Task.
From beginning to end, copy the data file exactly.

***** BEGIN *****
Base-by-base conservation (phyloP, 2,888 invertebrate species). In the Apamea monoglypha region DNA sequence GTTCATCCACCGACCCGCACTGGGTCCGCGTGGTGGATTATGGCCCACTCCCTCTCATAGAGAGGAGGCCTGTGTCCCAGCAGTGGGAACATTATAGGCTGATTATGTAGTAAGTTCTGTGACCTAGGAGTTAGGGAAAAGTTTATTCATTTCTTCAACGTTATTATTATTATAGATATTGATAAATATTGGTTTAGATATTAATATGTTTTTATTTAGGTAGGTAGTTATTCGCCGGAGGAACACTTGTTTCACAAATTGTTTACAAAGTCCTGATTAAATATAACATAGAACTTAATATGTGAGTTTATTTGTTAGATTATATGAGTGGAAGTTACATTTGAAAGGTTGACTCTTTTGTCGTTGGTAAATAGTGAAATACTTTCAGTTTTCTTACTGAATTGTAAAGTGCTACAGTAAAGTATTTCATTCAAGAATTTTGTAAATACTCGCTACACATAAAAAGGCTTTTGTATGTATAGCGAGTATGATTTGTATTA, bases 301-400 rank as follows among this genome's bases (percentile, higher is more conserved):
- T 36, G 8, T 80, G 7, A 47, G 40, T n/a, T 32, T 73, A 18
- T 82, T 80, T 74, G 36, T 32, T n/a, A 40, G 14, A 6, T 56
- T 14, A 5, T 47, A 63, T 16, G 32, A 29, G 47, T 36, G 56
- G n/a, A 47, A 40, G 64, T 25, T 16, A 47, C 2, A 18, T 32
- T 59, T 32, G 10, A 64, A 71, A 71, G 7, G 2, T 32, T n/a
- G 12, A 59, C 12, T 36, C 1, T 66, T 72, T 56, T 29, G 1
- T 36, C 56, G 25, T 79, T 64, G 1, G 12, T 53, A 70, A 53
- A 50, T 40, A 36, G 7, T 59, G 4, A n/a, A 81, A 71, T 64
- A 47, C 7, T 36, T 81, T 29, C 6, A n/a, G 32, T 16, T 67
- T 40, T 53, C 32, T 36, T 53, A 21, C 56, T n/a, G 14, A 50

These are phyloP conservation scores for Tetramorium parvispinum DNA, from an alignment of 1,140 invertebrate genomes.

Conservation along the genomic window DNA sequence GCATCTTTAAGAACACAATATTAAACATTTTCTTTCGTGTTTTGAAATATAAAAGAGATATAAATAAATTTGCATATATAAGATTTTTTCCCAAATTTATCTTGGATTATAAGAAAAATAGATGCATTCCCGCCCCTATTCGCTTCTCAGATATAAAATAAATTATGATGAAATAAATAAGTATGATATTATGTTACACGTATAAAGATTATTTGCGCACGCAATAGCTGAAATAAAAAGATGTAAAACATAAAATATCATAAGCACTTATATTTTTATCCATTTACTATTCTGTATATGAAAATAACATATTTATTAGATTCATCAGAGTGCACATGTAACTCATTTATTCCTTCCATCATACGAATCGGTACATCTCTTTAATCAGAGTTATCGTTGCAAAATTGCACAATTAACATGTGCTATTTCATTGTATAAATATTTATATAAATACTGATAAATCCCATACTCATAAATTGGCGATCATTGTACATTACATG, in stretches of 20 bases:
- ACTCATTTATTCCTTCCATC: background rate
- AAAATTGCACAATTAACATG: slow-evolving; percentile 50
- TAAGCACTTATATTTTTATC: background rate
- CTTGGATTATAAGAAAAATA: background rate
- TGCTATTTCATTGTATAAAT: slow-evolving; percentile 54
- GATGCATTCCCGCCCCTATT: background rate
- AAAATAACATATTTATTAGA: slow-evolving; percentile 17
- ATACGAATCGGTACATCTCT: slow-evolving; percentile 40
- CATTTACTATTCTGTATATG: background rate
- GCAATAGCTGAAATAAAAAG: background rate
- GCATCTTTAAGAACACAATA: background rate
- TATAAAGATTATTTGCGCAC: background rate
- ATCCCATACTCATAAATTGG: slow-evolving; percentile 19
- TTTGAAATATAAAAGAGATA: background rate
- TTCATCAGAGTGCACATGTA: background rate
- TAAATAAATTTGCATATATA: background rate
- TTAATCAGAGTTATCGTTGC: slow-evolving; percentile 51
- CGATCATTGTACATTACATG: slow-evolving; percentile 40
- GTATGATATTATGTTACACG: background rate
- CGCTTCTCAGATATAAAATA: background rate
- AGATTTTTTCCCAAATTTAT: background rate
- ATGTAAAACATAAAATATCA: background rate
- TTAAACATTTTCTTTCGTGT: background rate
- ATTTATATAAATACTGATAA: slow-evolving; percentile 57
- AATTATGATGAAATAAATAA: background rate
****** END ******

Base-by-base conservation (phyloP, 2,888 invertebrate species). In the Apamea monoglypha region DNA sequence GTTCATCCACCGACCCGCACTGGGTCCGCGTGGTGGATTATGGCCCACTCCCTCTCATAGAGAGGAGGCCTGTGTCCCAGCAGTGGGAACATTATAGGCTGATTATGTAGTAAGTTCTGTGACCTAGGAGTTAGGGAAAAGTTTATTCATTTCTTCAACGTTATTATTATTATAGATATTGATAAATATTGGTTTAGATATTAATATGTTTTTATTTAGGTAGGTAGTTATTCGCCGGAGGAACACTTGTTTCACAAATTGTTTACAAAGTCCTGATTAAATATAACATAGAACTTAATATGTGAGTTTATTTGTTAGATTATATGAGTGGAAGTTACATTTGAAAGGTTGACTCTTTTGTCGTTGGTAAATAGTGAAATACTTTCAGTTTTCTTACTGAATTGTAAAGTGCTACAGTAAAGTATTTCATTCAAGAATTTTGTAAATACTCGCTACACATAAAAAGGCTTTTGTATGTATAGCGAGTATGATTTGTATTA, bases 301-400 rank as follows among this genome's bases (percentile, higher is more conserved):
- T 36, G 8, T 80, G 7, A 47, G 40, T n/a, T 32, T 73, A 18
- T 82, T 80, T 74, G 36, T 32, T n/a, A 40, G 14, A 6, T 56
- T 14, A 5, T 47, A 63, T 16, G 32, A 29, G 47, T 36, G 56
- G n/a, A 47, A 40, G 64, T 25, T 16, A 47, C 2, A 18, T 32
- T 59, T 32, G 10, A 64, A 71, A 71, G 7, G 2, T 32, T n/a
- G 12, A 59, C 12, T 36, C 1, T 66, T 72, T 56, T 29, G 1
- T 36, C 56, G 25, T 79, T 64, G 1, G 12, T 53, A 70, A 53
- A 50, T 40, A 36, G 7, T 59, G 4, A n/a, A 81, A 71, T 64
- A 47, C 7, T 36, T 81, T 29, C 6, A n/a, G 32, T 16, T 67
- T 40, T 53, C 32, T 36, T 53, A 21, C 56, T n/a, G 14, A 50

These are phyloP conservation scores for Tetramorium parvispinum DNA, from an alignment of 1,140 invertebrate genomes.

Conservation along the genomic window DNA sequence GCATCTTTAAGAACACAATATTAAACATTTTCTTTCGTGTTTTGAAATATAAAAGAGATATAAATAAATTTGCATATATAAGATTTTTTCCCAAATTTATCTTGGATTATAAGAAAAATAGATGCATTCCCGCCCCTATTCGCTTCTCAGATATAAAATAAATTATGATGAAATAAATAAGTATGATATTATGTTACACGTATAAAGATTATTTGCGCACGCAATAGCTGAAATAAAAAGATGTAAAACATAAAATATCATAAGCACTTATATTTTTATCCATTTACTATTCTGTATATGAAAATAACATATTTATTAGATTCATCAGAGTGCACATGTAACTCATTTATTCCTTCCATCATACGAATCGGTACATCTCTTTAATCAGAGTTATCGTTGCAAAATTGCACAATTAACATGTGCTATTTCATTGTATAAATATTTATATAAATACTGATAAATCCCATACTCATAAATTGGCGATCATTGTACATTACATG, in stretches of 20 bases:
- ACTCATTTATTCCTTCCATC: background rate
- AAAATTGCACAATTAACATG: slow-evolving; percentile 50
- TAAGCACTTATATTTTTATC: background rate
- CTTGGATTATAAGAAAAATA: background rate
- TGCTATTTCATTGTATAAAT: slow-evolving; percentile 54
- GATGCATTCCCGCCCCTATT: background rate
- AAAATAACATATTTATTAGA: slow-evolving; percentile 17
- ATACGAATCGGTACATCTCT: slow-evolving; percentile 40
- CATTTACTATTCTGTATATG: background rate
- GCAATAGCTGAAATAAAAAG: background rate
- GCATCTTTAAGAACACAATA: background rate
- TATAAAGATTATTTGCGCAC: background rate
- ATCCCATACTCATAAATTGG: slow-evolving; percentile 19
- TTTGAAATATAAAAGAGATA: background rate
- TTCATCAGAGTGCACATGTA: background rate
- TAAATAAATTTGCATATATA: background rate
- TTAATCAGAGTTATCGTTGC: slow-evolving; percentile 51
- CGATCATTGTACATTACATG: slow-evolving; percentile 40
- GTATGATATTATGTTACACG: background rate
- CGCTTCTCAGATATAAAATA: background rate
- AGATTTTTTCCCAAATTTAT: background rate
- ATGTAAAACATAAAATATCA: background rate
- TTAAACATTTTCTTTCGTGT: background rate
- ATTTATATAAATACTGATAA: slow-evolving; percentile 57
- AATTATGATGAAATAAATAA: background rate